ICOM 51A DMR Radio

ICOM documentation for this radio.  Don Race KW2AIR - one of my oldest friends, gifted me this radio to get started in Digital Mode Radio (DMR).

To get DMR working you need a DMR capable radio (this one is D-STAR), and an internet connected repeater or hotspot to contact via the transmitted signal. 

This page is dedicated to the ICOM 51A Plus Radio, the Pi-Star (Pi Zero W w/ MMDVM modem) hotspot and D-STAR.


Cloning Software Instructions CS-51
ID-51 Basic Instructions 1
ID-51 Basic Instructions 2

D-STAR Handheld Radio Selection Chart
D-STAR Handhelds Radio Spotlight
ID-51A D-STAR Brochure
ID-51A Photo
RS-MS1A Device Requirements-Android Only Remote Control via Bluetooth or cable

Apple App Store RS-MS1I - compatible with ID-52, probably not compatible with ID-51A.



The access point needs a computer to process the output of the modem (MMDVM) to and from the internet.  The smallest and least expensive such computer is a Raspberry Pi Zero.  The latest version (W) includes wi-fi connectivity and deletes the Ethernet port on previous versions. 

When the components necessary to construct the Raspberry(s) are no longer in short supply, this unit is available at an MSRP of $15.00 USD.  Then you need a case, power supply, and the MMDVM 'hat' (that's the term Pi uses for the GPIO connected device(s).  GPIO (General Purpose Input Output) is a architecture that has been around since before computers got small.  It was used extensively in electronic test equipment interconnection to automate complex tasks.  In essence it is an extended address and data buss that can be shared by a large number of devices.  In an access point the MMDVM is the primary GPIO client.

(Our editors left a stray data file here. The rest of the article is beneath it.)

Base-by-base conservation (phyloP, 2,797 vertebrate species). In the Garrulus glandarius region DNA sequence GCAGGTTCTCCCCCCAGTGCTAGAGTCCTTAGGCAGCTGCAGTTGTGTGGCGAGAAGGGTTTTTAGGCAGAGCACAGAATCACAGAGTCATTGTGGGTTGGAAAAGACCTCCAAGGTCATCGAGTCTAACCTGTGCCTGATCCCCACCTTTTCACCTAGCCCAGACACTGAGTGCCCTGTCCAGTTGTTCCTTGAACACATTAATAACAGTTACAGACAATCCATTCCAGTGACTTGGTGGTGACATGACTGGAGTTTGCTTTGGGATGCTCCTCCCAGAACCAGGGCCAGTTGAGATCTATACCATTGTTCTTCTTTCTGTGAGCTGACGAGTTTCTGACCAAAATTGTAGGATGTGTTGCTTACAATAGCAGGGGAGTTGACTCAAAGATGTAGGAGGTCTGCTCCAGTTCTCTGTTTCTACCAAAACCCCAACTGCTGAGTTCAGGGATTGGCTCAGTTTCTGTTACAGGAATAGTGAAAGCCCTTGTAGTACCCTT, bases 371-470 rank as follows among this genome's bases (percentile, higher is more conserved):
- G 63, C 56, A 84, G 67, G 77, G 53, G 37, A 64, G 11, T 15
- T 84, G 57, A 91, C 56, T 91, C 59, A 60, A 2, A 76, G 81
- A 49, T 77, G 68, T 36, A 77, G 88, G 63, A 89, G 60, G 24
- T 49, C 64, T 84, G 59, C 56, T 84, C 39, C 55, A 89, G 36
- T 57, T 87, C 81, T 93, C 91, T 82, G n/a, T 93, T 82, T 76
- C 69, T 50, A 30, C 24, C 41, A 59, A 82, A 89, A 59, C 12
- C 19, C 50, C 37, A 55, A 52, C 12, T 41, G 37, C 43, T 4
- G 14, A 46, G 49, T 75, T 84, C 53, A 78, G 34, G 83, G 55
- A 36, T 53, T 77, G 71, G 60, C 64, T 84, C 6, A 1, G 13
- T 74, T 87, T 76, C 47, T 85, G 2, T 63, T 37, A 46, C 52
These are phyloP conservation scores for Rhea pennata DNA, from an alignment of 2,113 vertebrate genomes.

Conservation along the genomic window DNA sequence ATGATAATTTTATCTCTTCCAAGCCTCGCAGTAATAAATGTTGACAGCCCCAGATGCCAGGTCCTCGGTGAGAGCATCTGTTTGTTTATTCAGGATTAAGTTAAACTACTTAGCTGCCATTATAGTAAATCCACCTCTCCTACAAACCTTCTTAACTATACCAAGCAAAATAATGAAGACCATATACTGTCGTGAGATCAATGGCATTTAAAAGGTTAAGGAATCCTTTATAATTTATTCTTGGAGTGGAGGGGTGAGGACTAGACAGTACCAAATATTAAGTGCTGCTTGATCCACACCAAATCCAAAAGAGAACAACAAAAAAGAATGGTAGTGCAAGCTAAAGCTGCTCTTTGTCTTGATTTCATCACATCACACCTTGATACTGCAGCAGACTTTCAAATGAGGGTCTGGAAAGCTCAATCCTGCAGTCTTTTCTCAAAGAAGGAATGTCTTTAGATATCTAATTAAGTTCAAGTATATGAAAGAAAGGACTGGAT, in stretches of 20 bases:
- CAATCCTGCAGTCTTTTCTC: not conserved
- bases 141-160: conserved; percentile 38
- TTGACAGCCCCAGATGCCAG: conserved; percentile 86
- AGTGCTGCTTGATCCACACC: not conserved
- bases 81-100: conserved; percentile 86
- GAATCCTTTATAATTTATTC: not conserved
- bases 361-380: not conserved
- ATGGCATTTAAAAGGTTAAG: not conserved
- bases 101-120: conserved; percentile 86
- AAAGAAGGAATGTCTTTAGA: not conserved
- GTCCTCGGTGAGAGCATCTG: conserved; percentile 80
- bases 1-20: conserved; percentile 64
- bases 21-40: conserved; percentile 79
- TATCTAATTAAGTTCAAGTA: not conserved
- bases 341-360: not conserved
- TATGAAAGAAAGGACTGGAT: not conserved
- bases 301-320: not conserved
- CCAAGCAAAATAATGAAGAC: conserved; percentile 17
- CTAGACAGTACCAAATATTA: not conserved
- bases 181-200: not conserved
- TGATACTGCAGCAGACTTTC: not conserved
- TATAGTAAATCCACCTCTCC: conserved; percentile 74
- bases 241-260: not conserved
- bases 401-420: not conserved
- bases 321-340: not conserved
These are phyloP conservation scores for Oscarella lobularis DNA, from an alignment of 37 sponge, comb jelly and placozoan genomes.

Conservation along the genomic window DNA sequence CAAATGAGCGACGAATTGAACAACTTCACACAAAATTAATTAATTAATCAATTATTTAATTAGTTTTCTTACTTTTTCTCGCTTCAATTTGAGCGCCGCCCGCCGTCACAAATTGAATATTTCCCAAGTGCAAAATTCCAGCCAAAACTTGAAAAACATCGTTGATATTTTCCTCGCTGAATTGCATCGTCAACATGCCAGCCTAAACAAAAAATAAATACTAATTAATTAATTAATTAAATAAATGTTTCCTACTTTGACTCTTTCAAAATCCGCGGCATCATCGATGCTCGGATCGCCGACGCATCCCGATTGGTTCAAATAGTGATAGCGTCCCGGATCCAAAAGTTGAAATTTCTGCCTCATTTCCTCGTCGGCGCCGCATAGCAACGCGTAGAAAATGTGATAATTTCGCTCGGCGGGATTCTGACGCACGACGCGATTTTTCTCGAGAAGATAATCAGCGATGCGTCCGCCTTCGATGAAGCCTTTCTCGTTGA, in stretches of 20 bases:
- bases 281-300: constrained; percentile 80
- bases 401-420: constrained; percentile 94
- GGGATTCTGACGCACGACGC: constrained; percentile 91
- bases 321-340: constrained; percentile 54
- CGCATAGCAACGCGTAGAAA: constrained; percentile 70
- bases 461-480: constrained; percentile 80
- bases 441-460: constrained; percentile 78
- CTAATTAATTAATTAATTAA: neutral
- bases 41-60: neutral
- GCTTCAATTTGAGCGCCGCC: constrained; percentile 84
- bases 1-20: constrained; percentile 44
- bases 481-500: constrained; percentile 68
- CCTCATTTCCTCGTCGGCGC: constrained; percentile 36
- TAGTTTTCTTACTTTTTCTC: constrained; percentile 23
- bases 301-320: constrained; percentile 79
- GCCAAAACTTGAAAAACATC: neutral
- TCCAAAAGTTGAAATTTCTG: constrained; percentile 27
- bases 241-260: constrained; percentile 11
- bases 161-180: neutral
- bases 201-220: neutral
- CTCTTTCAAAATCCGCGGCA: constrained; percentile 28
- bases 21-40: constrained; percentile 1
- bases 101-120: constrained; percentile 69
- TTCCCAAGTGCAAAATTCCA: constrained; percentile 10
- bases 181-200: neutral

MMDVM (Multi Mode Digital Voice Modem) is a chip that connects the internet on one side to a radio (in this case internal to the 'hat') on the other side.  Incoming RF signals (voice or data) are converted into outbound IP (Internet Protocol) routed data, and inbound IP is converted to RF digital voice and data outbound.  The MMDVM in my access point can be configured to utilize the following DMR (Digital Mobile Radio) modes:


D-Star Users - Display's current users on all reflectors or by reflector.

D-Star Gateway - D-Star registration system.  My D-Star Registration Site W7AES

D-Star Info - Reflector list and repeater downloads for ID-51A Plus radio.

Repeater Book - Find repeaters various ways including 'closest to me'.


I installed the access point on the cover of a Netgear Gigabit Switch that is mounted on the shack wall.

pi-star installed 1  pi-star installed 2

In this location, the unit is pretty close to the high power HF path.  Time will tell if its a problem or not.

Since the output power of the MMDDV is very low (about 0.1W) I wasn't expecting particularly long range connectivity. 

My first test was to use the 'rubber ducky' antenna supplied with the hotspot and drive the ID-51A around kerchunking the hotspot. 

I made it 0.15 miles

Max Range 'Rubber Ducky' Antenna

Then I connected the MMDVM to my Tram 6Db VHF/UHF antenna.

Tram 6db VHF/UHF Antenna

And then I tried it again.

Just in case you are interested.  This is what an antenna can do for you.

My plan is to NOT connect the Tram except for testing.  The reason?  Its a publicly accessible access point, that has been published.  It will easily service anyone in the park, although I may install a slightly better antenna just to get 100% coverage of the park.  I'll keep the Tram on my high(er) powered VHF/UHF radio.


As an Electronics Technician my only exposure to UHF radio was the gargantuan dinosaur vacuum tube URC 9 aboard CGC Cape Jellison.  It worked for very short range comms with aircraft to coordinate search patterns etc. but on the high seas you just don't get to use it for much else.  Since the MMDVM has the ability to receive and transmit in the 420-450 Mhz (UHF) range, I decided to explore that portion of the spectrum with this access point.